In his first four months in office Prime Minister Shinzo Abe has not made a…
Shinzo Abe’s Premiership
More of the same stuff
During the 1980s trade conflicts with Japan, the Reagan administration initiated one series of negotiations under the rubric Market Oriented Sector Specific (MOSS) talks. The idea was to negotiate intensely at a high level to remove all the barriers to market entry in selected industry sectors in which it was believed U.S. exports were very competitive.
Some of us among the negotiators wondered if MOSS really meant More Of the Same Stuff.
Now as I read of top US officials and Japan wonks in the think tanks hailing the return to power of former Prime Minister Shinzo Abe and his long-dominant Liberal Democrat Party (LDP) as a blessing for the United States, I wonder if they all have Alzheimer’s. I mean it’s so clearly a case of MOSS – More Of the Same Stuff.
I studied at Keio University in Japan in the 1960s, lived and worked in Tokyo as a business consultant in the 1970s, and served as one of the chief negotiators with Japan in the Reagan administration during the 1980s. With the exception of one roughly two year period, the LDP ruled Japan over that entire time. So I got to know the LDP. Indeed, my consulting office was on the same Nagata-cho block as the LDP headquarters.
One thing I learned is that the LDP is neither liberal nor particularly democratic nor a party. It is significantly rooted in the nationalist groups that ruled Japan prior to and during World War II. Indeed, the early post-war LDP Prime Minister Nobusuke Kishi was at one time classified as a War Criminal. He was also the grandfather of just elected Prime Minister Abe. In his previous term as Prime Minister, Abe, like many of his LDP predecessors, made a practice of regularly visiting the Yasukuni Shrine, a monument to Japanese nationalism whose museum continues to this day to present an erroneous, highly propagandistic version of the background and course of World War II. He has supported those who deny that the Japanese army forced Korean, Filipino and other young girls into prostitution as "comfort women" for Japanese soldiers despite incontrovertible evidence that it did.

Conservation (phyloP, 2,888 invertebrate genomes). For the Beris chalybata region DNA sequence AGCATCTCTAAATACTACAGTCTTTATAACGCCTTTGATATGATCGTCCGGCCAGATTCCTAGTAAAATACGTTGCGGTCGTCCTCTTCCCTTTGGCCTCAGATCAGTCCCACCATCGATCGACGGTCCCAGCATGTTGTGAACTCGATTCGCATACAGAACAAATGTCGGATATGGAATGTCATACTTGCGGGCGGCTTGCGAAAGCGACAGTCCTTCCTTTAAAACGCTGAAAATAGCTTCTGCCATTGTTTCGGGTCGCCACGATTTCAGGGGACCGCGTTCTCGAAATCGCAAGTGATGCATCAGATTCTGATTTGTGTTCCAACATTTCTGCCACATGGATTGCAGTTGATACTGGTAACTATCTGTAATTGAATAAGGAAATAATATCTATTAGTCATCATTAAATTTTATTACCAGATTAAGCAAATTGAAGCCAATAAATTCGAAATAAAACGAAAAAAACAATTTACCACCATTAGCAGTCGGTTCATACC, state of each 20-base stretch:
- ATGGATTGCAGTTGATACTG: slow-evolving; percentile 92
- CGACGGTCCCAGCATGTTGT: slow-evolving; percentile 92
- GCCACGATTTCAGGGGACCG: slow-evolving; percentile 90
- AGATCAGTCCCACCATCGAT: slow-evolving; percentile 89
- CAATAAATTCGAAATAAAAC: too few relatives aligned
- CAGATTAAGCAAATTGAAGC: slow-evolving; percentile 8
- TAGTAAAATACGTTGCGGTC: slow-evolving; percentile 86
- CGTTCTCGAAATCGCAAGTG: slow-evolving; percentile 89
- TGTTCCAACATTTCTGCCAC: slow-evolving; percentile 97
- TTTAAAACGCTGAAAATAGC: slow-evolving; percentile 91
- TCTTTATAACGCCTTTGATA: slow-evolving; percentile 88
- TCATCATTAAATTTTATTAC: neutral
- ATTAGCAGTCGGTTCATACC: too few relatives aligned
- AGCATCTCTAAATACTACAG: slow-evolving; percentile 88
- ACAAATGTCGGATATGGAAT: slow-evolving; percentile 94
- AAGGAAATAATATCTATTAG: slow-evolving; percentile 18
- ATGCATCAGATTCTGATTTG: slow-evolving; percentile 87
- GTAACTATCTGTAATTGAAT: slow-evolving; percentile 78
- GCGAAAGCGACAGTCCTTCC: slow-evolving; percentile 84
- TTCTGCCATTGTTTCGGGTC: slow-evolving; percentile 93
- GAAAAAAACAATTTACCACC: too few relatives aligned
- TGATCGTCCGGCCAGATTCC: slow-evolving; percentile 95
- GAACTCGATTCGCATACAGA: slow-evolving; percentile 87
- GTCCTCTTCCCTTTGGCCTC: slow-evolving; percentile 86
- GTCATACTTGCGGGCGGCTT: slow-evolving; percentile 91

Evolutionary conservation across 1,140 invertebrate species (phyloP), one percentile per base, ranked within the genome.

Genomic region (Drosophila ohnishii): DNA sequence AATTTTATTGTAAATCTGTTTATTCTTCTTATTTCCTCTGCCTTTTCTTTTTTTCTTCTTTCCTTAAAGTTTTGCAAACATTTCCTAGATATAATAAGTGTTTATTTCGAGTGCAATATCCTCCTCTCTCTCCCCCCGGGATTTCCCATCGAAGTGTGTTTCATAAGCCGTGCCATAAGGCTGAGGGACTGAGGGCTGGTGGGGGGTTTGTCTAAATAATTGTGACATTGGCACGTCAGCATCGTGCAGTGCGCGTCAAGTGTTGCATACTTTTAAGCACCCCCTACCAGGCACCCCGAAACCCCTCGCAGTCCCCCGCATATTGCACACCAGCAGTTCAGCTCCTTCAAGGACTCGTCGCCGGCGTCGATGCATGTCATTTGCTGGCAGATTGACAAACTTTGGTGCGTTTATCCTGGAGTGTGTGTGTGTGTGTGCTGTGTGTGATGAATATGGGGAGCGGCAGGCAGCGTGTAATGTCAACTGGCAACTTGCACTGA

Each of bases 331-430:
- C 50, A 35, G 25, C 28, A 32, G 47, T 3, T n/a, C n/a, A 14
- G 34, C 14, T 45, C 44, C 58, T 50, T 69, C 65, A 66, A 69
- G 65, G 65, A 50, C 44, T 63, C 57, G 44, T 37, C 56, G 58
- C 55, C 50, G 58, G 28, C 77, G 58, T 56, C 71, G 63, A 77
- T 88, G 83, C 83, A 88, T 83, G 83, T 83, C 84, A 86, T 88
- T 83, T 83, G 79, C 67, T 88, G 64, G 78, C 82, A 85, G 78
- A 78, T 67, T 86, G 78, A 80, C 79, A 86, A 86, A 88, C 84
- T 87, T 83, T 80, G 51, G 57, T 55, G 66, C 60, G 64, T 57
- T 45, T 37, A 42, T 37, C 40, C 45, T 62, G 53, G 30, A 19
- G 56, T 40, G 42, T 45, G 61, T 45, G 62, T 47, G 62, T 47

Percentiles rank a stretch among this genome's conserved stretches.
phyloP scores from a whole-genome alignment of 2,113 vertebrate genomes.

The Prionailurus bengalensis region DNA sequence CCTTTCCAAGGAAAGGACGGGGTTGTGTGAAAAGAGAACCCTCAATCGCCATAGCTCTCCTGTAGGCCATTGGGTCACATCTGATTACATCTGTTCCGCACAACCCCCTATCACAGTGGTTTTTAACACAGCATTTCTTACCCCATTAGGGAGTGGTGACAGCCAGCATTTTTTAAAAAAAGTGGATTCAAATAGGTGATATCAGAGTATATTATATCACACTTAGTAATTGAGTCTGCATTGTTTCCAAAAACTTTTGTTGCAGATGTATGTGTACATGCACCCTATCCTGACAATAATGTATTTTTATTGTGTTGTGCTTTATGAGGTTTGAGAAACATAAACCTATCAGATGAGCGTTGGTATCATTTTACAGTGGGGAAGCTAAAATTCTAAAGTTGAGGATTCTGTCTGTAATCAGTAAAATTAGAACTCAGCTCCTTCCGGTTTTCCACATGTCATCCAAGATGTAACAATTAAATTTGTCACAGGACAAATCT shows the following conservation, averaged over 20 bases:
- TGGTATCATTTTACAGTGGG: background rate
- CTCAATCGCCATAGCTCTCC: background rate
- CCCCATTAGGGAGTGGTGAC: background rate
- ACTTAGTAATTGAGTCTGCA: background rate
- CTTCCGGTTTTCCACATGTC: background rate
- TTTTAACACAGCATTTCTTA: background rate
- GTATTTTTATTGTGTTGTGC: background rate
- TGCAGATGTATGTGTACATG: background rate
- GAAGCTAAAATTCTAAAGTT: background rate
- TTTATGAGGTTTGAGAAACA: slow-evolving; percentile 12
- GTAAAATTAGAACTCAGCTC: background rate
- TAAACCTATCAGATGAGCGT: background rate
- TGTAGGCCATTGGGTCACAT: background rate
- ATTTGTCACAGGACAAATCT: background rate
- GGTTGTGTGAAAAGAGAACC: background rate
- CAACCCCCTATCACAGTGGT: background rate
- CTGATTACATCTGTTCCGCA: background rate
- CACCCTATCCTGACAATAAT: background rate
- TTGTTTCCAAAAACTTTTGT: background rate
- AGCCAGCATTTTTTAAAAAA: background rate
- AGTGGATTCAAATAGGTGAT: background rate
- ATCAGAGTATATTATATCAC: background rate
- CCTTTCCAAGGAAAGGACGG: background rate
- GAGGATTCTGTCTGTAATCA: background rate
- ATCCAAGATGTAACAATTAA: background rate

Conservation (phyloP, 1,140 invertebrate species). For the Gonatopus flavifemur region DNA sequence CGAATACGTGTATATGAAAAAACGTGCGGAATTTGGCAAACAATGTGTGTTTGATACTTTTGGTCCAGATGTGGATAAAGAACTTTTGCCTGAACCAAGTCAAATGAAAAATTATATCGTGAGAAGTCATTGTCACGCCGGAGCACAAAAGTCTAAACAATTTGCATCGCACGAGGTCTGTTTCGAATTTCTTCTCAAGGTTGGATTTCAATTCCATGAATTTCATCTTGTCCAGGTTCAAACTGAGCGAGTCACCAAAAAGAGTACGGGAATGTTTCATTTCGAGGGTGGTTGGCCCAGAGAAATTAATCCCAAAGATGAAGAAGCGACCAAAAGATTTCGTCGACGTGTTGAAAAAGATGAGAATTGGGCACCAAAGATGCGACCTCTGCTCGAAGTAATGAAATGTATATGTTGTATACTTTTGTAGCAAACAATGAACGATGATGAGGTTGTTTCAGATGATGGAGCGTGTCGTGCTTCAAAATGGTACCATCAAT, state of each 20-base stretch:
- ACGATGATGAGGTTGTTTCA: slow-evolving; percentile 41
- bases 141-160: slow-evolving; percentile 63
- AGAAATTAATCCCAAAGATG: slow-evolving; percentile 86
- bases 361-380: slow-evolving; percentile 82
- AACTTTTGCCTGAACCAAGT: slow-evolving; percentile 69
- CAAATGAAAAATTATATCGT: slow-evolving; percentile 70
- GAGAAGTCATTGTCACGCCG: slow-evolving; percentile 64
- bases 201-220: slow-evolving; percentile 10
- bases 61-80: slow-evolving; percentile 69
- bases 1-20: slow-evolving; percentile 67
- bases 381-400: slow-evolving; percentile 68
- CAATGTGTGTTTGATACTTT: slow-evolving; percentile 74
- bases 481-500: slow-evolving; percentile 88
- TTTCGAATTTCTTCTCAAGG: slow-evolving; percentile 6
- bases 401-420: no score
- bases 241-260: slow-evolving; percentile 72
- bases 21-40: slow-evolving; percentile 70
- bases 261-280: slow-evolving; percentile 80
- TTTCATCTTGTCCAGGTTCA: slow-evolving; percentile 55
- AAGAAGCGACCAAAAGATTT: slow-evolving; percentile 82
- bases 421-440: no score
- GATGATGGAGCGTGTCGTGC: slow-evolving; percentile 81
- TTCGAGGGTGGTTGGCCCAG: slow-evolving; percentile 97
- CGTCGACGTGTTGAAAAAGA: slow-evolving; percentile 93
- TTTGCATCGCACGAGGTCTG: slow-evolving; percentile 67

Just recently, Abe’s new government has said it is reviewing, with the possible intent of revising, the 20-year old official Japanese government apology to the Comfort Women. Given that it took nearly 50 years to get the apology in the first place, the mere announcement of a review is, at this point, an incredible manifestation of bad faith that should bring forth an outcry of revulsion from Washington.
The LDP has only survived over the years because of its strong links to the countryside and Japan’s highly protectionist and highly over -represented agricultural interests. Think of the agricultural areas of Japan as the global epi-center of Gerrymandering, with each rural vote worth far more than an urban vote. This is the heart of LDP country.